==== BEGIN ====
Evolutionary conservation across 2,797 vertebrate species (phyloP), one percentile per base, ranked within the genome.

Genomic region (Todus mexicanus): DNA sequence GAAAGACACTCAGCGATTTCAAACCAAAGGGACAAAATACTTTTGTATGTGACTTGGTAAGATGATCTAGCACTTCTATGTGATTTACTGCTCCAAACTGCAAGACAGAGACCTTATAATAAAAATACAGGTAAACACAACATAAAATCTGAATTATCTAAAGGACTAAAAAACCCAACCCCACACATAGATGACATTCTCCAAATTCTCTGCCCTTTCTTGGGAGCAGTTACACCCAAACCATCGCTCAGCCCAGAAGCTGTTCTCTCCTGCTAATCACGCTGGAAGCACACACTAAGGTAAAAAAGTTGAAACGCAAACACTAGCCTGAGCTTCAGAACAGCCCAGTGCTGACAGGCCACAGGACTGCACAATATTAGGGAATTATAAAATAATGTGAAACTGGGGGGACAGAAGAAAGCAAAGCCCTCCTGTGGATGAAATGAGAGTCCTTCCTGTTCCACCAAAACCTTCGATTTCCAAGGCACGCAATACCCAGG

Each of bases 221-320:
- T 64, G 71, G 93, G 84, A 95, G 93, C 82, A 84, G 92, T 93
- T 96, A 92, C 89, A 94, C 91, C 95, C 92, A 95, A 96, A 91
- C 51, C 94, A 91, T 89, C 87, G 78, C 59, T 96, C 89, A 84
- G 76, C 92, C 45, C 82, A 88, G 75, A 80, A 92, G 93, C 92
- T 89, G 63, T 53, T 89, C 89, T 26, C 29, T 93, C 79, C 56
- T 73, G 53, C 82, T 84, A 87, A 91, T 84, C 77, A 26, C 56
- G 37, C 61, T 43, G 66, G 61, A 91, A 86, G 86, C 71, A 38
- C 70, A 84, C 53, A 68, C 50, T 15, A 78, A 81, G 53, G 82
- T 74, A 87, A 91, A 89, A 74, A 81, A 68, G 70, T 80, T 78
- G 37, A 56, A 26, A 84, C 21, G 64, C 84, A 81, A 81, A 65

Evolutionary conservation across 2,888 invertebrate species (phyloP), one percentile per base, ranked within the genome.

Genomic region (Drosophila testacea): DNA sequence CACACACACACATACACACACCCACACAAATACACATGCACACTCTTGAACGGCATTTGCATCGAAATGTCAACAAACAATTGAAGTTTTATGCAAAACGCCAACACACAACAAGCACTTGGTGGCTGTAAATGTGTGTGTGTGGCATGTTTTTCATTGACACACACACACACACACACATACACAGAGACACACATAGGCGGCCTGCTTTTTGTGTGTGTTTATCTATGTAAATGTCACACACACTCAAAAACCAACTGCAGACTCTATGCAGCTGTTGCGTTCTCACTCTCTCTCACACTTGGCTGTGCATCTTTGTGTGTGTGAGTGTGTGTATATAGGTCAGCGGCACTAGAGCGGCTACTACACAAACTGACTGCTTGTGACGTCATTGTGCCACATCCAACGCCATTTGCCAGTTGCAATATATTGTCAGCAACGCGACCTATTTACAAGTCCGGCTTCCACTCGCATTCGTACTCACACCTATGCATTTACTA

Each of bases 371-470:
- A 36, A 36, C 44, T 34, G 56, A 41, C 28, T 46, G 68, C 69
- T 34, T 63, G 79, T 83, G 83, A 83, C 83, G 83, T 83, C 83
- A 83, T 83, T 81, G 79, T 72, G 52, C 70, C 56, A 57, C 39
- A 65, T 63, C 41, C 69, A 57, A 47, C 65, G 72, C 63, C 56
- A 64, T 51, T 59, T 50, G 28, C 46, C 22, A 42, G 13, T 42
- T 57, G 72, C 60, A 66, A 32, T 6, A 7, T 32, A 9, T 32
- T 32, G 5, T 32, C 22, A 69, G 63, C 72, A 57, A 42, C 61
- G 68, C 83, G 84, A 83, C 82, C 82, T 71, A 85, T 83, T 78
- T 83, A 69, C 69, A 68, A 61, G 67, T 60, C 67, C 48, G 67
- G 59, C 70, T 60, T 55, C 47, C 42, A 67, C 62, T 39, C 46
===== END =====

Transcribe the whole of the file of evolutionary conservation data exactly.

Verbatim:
Evolutionary conservation across 2,797 vertebrate species (phyloP), one percentile per base, ranked within the genome.

Genomic region (Todus mexicanus): DNA sequence GAAAGACACTCAGCGATTTCAAACCAAAGGGACAAAATACTTTTGTATGTGACTTGGTAAGATGATCTAGCACTTCTATGTGATTTACTGCTCCAAACTGCAAGACAGAGACCTTATAATAAAAATACAGGTAAACACAACATAAAATCTGAATTATCTAAAGGACTAAAAAACCCAACCCCACACATAGATGACATTCTCCAAATTCTCTGCCCTTTCTTGGGAGCAGTTACACCCAAACCATCGCTCAGCCCAGAAGCTGTTCTCTCCTGCTAATCACGCTGGAAGCACACACTAAGGTAAAAAAGTTGAAACGCAAACACTAGCCTGAGCTTCAGAACAGCCCAGTGCTGACAGGCCACAGGACTGCACAATATTAGGGAATTATAAAATAATGTGAAACTGGGGGGACAGAAGAAAGCAAAGCCCTCCTGTGGATGAAATGAGAGTCCTTCCTGTTCCACCAAAACCTTCGATTTCCAAGGCACGCAATACCCAGG

Each of bases 221-320:
- T 64, G 71, G 93, G 84, A 95, G 93, C 82, A 84, G 92, T 93
- T 96, A 92, C 89, A 94, C 91, C 95, C 92, A 95, A 96, A 91
- C 51, C 94, A 91, T 89, C 87, G 78, C 59, T 96, C 89, A 84
- G 76, C 92, C 45, C 82, A 88, G 75, A 80, A 92, G 93, C 92
- T 89, G 63, T 53, T 89, C 89, T 26, C 29, T 93, C 79, C 56
- T 73, G 53, C 82, T 84, A 87, A 91, T 84, C 77, A 26, C 56
- G 37, C 61, T 43, G 66, G 61, A 91, A 86, G 86, C 71, A 38
- C 70, A 84, C 53, A 68, C 50, T 15, A 78, A 81, G 53, G 82
- T 74, A 87, A 91, A 89, A 74, A 81, A 68, G 70, T 80, T 78
- G 37, A 56, A 26, A 84, C 21, G 64, C 84, A 81, A 81, A 65

Evolutionary conservation across 2,888 invertebrate species (phyloP), one percentile per base, ranked within the genome.

Genomic region (Drosophila testacea): DNA sequence CACACACACACATACACACACCCACACAAATACACATGCACACTCTTGAACGGCATTTGCATCGAAATGTCAACAAACAATTGAAGTTTTATGCAAAACGCCAACACACAACAAGCACTTGGTGGCTGTAAATGTGTGTGTGTGGCATGTTTTTCATTGACACACACACACACACACACATACACAGAGACACACATAGGCGGCCTGCTTTTTGTGTGTGTTTATCTATGTAAATGTCACACACACTCAAAAACCAACTGCAGACTCTATGCAGCTGTTGCGTTCTCACTCTCTCTCACACTTGGCTGTGCATCTTTGTGTGTGTGAGTGTGTGTATATAGGTCAGCGGCACTAGAGCGGCTACTACACAAACTGACTGCTTGTGACGTCATTGTGCCACATCCAACGCCATTTGCCAGTTGCAATATATTGTCAGCAACGCGACCTATTTACAAGTCCGGCTTCCACTCGCATTCGTACTCACACCTATGCATTTACTA

Each of bases 371-470:
- A 36, A 36, C 44, T 34, G 56, A 41, C 28, T 46, G 68, C 69
- T 34, T 63, G 79, T 83, G 83, A 83, C 83, G 83, T 83, C 83
- A 83, T 83, T 81, G 79, T 72, G 52, C 70, C 56, A 57, C 39
- A 65, T 63, C 41, C 69, A 57, A 47, C 65, G 72, C 63, C 56
- A 64, T 51, T 59, T 50, G 28, C 46, C 22, A 42, G 13, T 42
- T 57, G 72, C 60, A 66, A 32, T 6, A 7, T 32, A 9, T 32
- T 32, G 5, T 32, C 22, A 69, G 63, C 72, A 57, A 42, C 61
- G 68, C 83, G 84, A 83, C 82, C 82, T 71, A 85, T 83, T 78
- T 83, A 69, C 69, A 68, A 61, G 67, T 60, C 67, C 48, G 67
- G 59, C 70, T 60, T 55, C 47, C 42, A 67, C 62, T 39, C 46